The Stormers were swept away by a rampant Lions team. As their coach, Johan Ackerman, said after the game, “ Our boys played out of their skins.” They certainly did. Warren Whiteley led the side with indefatigable drive and energy. The Stormers simply could not cope with the battering up front and the marvellous display of 15-man rugby by the home side. And what are we to make of young Marnitz Boshoff at flyhalf? 50 points in two matches! The Lions appear to be the only team to recognise the importance of drop goals. With today's tightly-organised defence lines, the drop-goal, along with properly executed grubber kicks , are deadly weapons. Boshoff has, or had, on Saturday, the confidence and ability to place kick and drop with outstanding accuracy. His little scrumhalf, Faf De Klerk, was a live wire from start to finish. Compared to him, Schreuder, looked – and nearly always looks to me – average, slowish and playing by numbers. How the Stormers can pick him over Groom remains a mystery to me.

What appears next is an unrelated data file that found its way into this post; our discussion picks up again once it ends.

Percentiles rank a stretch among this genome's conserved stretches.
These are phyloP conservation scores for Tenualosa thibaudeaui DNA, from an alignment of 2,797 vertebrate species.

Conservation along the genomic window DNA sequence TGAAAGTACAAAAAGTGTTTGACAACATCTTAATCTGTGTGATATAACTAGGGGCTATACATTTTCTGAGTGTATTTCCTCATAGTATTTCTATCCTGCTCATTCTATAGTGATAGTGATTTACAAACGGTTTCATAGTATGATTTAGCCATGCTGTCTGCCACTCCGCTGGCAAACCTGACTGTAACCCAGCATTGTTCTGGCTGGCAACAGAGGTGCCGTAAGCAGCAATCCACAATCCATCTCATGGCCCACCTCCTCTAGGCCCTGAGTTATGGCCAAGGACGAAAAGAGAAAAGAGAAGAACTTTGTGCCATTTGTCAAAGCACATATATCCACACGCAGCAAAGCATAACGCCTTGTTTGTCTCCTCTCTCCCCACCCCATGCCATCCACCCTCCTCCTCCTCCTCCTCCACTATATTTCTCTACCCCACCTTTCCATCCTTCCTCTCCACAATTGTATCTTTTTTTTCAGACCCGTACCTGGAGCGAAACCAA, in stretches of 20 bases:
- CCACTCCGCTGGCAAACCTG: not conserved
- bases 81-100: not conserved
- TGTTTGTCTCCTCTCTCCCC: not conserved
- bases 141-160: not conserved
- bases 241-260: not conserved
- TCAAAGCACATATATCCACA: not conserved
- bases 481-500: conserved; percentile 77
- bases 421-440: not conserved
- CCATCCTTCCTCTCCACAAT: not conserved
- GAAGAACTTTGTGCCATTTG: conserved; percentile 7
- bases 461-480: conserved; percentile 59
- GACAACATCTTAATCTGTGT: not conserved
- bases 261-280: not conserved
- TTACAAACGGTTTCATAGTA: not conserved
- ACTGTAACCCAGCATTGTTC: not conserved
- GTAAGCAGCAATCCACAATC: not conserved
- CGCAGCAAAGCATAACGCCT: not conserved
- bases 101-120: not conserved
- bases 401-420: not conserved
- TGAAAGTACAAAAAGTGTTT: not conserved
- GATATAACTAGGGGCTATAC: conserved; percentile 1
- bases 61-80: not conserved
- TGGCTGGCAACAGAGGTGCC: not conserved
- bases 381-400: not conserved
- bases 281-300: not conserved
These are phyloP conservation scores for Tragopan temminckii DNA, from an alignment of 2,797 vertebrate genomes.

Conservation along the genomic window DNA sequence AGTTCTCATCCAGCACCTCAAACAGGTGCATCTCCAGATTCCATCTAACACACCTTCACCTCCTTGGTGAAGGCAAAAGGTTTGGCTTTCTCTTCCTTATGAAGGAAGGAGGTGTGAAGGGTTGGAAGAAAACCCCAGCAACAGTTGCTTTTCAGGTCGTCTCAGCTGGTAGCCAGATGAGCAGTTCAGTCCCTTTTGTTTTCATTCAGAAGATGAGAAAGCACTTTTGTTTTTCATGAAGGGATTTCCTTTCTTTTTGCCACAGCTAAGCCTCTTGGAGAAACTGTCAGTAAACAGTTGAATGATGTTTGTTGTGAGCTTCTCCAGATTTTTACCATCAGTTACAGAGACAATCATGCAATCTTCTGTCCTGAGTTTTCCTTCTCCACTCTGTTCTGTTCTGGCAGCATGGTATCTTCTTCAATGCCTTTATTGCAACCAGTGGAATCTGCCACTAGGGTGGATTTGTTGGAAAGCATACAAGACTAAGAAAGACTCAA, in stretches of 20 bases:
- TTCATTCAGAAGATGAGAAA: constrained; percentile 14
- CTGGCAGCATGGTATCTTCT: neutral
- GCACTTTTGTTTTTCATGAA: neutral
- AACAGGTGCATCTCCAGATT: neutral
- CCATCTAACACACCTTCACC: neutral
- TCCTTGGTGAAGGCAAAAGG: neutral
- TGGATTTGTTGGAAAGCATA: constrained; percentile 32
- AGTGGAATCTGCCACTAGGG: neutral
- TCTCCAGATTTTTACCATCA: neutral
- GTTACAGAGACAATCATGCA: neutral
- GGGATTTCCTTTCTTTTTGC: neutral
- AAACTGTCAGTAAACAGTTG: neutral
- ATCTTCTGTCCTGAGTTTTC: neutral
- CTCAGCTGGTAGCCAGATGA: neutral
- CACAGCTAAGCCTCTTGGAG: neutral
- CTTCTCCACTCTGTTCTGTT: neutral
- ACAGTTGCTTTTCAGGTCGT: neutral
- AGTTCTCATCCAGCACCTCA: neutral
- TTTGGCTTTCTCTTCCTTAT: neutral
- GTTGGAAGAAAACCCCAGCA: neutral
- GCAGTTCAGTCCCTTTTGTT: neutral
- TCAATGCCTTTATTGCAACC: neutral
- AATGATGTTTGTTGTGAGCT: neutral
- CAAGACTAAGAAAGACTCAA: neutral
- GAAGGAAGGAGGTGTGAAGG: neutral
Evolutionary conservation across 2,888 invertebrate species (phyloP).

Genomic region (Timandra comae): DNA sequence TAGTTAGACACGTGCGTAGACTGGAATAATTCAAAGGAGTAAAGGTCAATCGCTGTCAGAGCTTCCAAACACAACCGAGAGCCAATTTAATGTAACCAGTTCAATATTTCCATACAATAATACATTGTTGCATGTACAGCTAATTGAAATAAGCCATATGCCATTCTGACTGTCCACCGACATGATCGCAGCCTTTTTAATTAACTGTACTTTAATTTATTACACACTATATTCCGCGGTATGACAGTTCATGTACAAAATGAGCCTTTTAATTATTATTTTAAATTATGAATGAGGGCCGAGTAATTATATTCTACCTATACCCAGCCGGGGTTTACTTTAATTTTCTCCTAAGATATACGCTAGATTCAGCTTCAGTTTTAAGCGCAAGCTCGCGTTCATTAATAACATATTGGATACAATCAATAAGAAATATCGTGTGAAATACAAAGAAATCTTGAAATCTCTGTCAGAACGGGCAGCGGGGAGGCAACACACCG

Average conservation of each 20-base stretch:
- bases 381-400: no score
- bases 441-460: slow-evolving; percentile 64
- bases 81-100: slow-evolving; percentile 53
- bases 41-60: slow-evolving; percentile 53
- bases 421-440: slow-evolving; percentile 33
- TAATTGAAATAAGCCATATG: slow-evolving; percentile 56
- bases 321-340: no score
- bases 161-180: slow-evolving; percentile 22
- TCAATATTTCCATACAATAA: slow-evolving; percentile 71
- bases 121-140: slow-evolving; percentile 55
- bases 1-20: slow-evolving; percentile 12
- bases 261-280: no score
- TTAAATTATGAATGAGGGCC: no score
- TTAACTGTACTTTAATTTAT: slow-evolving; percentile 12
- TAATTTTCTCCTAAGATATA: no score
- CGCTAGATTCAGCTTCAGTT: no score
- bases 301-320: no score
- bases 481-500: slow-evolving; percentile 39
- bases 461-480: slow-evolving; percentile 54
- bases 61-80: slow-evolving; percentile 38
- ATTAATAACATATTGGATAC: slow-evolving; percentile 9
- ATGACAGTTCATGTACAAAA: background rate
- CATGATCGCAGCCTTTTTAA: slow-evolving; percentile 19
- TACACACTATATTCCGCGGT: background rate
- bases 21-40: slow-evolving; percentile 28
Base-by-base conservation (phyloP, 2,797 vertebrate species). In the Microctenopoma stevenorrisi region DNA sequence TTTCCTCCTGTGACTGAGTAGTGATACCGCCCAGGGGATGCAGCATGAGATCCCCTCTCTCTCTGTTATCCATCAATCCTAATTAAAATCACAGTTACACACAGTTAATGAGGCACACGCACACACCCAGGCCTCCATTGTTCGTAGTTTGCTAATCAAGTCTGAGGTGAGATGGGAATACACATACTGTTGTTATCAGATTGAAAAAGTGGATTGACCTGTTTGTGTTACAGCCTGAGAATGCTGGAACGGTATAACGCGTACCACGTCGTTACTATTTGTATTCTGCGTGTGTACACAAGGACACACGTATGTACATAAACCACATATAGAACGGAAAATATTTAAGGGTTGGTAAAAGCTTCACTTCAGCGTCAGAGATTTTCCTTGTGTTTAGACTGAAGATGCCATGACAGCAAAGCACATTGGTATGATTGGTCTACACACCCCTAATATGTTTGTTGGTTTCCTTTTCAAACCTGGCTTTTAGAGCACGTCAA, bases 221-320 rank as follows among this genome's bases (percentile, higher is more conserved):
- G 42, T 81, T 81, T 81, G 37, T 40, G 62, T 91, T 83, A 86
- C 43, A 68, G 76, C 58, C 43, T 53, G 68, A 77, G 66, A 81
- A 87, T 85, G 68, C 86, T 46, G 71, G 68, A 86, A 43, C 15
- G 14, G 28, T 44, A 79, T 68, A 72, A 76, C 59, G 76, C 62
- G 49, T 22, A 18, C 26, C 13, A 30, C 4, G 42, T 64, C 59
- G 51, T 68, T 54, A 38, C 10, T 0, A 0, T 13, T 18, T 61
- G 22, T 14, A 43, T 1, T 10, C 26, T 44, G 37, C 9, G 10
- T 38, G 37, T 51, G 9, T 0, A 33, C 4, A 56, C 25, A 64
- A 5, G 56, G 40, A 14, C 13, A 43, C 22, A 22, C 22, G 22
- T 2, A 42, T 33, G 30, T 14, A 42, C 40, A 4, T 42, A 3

Watching Boshoff in action brought two memories to mind: i) the performance of Jannie de Beer in the 1999 World Cup match against England in Paris when he kicked five drop goals to kill any chance England had. ( For me, de Beer is as good as any Springbok flyhalf I've played against or watched.) ii) the attempted drop goal of Patrick Lambie in the quarter-finals of the 2003 World Cup; in the dying minutes, he kicked from 45 metres out and the ball shaved the right upright on the wrong side. Had it gone over, we'd have beaten Australia and gone into the last four.

But, ifs and buts prove nothing. If my aunt had balls she'd be my uncle.

Neil Jardine

Captained Rhodesia 1962 – 1969 Rector of Michaelhouse. (1978-1986)

"Rugby is a thinking game – its’ not a running or a kicking game. This mania for running with the ball and playing open rugby at all costs is stupid – you must adapt yourself to the circumstances and play to your strength"

Now 50 years later Niel Jardine writes for Frosty Rugby Fans ...

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